Discussion in 'Firewood, Heating and Wood Burning Equipment' started by ChoppyChoppy, Sep 13, 2018.
Look into excavating companies. When your season is the busiest, is there slowest. You can usually find someone or two willing to run loads if it means not sitting on the couch waiting for the unemployment check to sho up. Especially if it’s cash pay.
I used to do underground utility construction and winters got long sometimes. I know a lot do snow plowing,but it doesn’t snow every day.
I'm interested in seeing the replies here. When I get to my delivering capacity, I sometimes hire my retired Buddy to drive and deliver. He rode with me and helped for quite a while before I would let him out on his own with one of the trucks and the trailer. After two years of doing that, I looked at the numbers and found that after I paid him, paid fuel, paid insurance, paid for the truck and the plates I really wasn't making enough to manage all the extra activity. I sold the extra truck and just use him now if I'm away. There is a fine line between making customers wait and loosing them. I'm only at about 120 cords and have to keep it there for now because I have an 8-5 job. All the others I have used to help me in the beginning years, people I didn't really know did not work out. Let's face it, the work is hard and the profit margins need to be kept so the amount we can pay somebody is kind of low. I could not find really good workers that hustle to get stuff done quick and right.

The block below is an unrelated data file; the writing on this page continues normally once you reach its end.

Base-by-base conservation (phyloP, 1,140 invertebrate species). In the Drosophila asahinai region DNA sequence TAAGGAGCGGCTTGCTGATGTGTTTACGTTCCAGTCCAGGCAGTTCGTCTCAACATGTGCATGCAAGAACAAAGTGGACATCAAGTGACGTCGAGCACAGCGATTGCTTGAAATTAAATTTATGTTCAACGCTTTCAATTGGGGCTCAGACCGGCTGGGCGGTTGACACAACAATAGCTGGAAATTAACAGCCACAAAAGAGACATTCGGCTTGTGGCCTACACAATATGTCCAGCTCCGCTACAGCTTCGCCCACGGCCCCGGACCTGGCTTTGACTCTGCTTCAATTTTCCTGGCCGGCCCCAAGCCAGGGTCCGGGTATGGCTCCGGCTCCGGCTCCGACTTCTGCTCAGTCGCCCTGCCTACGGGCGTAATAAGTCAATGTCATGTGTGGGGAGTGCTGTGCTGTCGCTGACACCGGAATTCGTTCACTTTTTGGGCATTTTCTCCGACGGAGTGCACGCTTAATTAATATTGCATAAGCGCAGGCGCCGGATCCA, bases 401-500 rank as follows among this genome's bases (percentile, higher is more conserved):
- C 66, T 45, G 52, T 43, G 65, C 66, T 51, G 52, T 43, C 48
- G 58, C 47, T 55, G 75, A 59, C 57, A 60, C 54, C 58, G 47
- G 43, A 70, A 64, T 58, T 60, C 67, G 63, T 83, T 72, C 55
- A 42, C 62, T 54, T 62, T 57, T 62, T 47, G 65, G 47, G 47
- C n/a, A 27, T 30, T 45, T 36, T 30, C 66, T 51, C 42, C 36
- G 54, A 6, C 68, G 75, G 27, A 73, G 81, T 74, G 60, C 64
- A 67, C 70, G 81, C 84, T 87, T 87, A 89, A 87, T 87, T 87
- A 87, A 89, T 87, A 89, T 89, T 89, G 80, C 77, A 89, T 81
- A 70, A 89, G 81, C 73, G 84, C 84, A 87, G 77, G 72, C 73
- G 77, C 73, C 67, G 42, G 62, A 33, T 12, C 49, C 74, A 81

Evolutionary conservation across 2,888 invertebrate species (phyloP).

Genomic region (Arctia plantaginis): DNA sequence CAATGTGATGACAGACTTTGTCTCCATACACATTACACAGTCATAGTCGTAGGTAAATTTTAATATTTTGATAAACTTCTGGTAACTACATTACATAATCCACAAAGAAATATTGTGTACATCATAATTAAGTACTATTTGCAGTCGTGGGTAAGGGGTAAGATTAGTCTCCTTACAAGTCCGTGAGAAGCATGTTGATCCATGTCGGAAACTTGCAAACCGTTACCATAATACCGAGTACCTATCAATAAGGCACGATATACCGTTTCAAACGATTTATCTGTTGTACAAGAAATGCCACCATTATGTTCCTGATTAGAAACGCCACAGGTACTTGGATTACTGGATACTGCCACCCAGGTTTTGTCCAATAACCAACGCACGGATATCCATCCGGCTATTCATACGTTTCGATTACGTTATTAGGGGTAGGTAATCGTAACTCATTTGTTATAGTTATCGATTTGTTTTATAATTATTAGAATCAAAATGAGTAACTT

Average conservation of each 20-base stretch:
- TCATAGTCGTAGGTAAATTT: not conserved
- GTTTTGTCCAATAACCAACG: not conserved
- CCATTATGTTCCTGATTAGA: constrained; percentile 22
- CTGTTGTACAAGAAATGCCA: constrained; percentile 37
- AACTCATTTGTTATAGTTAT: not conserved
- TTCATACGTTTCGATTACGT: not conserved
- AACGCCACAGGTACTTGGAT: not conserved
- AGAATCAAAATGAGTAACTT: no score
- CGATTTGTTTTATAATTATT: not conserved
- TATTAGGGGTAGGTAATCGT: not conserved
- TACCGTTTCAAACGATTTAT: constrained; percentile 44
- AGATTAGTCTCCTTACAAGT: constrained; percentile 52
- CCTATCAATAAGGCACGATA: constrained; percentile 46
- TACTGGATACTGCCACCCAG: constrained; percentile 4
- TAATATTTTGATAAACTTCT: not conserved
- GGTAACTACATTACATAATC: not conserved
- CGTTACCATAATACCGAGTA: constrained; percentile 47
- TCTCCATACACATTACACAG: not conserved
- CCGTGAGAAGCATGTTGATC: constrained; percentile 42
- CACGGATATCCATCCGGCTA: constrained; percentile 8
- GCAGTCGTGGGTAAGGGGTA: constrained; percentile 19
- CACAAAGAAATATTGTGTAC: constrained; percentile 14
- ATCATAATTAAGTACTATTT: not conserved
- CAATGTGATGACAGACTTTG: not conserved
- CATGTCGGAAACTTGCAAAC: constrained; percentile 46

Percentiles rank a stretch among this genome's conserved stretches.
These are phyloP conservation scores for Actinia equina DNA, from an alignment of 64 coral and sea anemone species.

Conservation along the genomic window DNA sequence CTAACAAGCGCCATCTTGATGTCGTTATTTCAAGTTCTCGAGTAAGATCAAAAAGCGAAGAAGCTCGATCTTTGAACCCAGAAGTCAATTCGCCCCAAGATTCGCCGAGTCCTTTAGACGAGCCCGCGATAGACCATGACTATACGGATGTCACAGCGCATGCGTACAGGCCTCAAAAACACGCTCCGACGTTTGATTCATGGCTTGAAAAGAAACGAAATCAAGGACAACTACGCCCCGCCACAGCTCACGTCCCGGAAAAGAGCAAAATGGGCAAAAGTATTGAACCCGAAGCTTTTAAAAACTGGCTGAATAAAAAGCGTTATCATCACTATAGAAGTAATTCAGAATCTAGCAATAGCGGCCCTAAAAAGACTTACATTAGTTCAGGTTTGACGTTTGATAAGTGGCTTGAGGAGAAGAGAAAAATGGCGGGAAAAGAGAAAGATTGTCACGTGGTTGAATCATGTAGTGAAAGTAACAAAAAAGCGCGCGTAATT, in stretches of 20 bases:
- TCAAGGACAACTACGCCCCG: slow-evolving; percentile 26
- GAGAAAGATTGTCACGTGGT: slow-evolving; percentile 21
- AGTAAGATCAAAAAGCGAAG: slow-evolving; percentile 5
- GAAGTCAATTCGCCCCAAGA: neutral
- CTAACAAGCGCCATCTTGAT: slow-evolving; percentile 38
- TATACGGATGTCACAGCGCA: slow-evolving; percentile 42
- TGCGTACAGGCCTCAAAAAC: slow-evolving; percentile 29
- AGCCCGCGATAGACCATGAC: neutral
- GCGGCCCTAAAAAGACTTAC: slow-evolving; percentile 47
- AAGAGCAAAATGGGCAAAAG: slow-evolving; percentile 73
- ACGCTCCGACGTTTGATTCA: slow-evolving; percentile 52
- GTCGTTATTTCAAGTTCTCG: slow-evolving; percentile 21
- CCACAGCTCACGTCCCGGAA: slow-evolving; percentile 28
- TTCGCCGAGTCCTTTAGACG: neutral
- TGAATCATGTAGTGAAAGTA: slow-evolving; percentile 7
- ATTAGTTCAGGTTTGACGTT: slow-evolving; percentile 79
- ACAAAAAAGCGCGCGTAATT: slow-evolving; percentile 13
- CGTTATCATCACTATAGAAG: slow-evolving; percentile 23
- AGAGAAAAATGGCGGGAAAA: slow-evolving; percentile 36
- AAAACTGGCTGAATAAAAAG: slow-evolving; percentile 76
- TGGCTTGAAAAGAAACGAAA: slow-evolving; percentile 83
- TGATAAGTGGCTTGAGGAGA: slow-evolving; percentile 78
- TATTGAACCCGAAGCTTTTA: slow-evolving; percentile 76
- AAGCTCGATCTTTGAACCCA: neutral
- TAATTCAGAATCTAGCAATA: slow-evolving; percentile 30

Thank about sums it all up.
Not sure if you are doing this for a full-time business or a side business. I sell about 25 cords a year now. Mostly as a winter job. I try and cut ahead but that doesn't always work out. Most of my sales are picked up by the customer. You didn't say how you obtain your wood. Hiring help is an added expense. not much profit left after paying help. If you have problems with thieves maybe you should talk to your police dept about making a drive by your wood lot. Signs about surveillance make some lowlifes think twice. Good luck on your business.
Actually it's their busy season too, trying to push to wrap projects up before the ground freezes too hard.
Full time, about 80-100hrs a week.
We do logging, land clearing and buy from other land clearing contractors (only 5-6 log trucks in the area... the borough (what you call county) is about the size of W Virginia.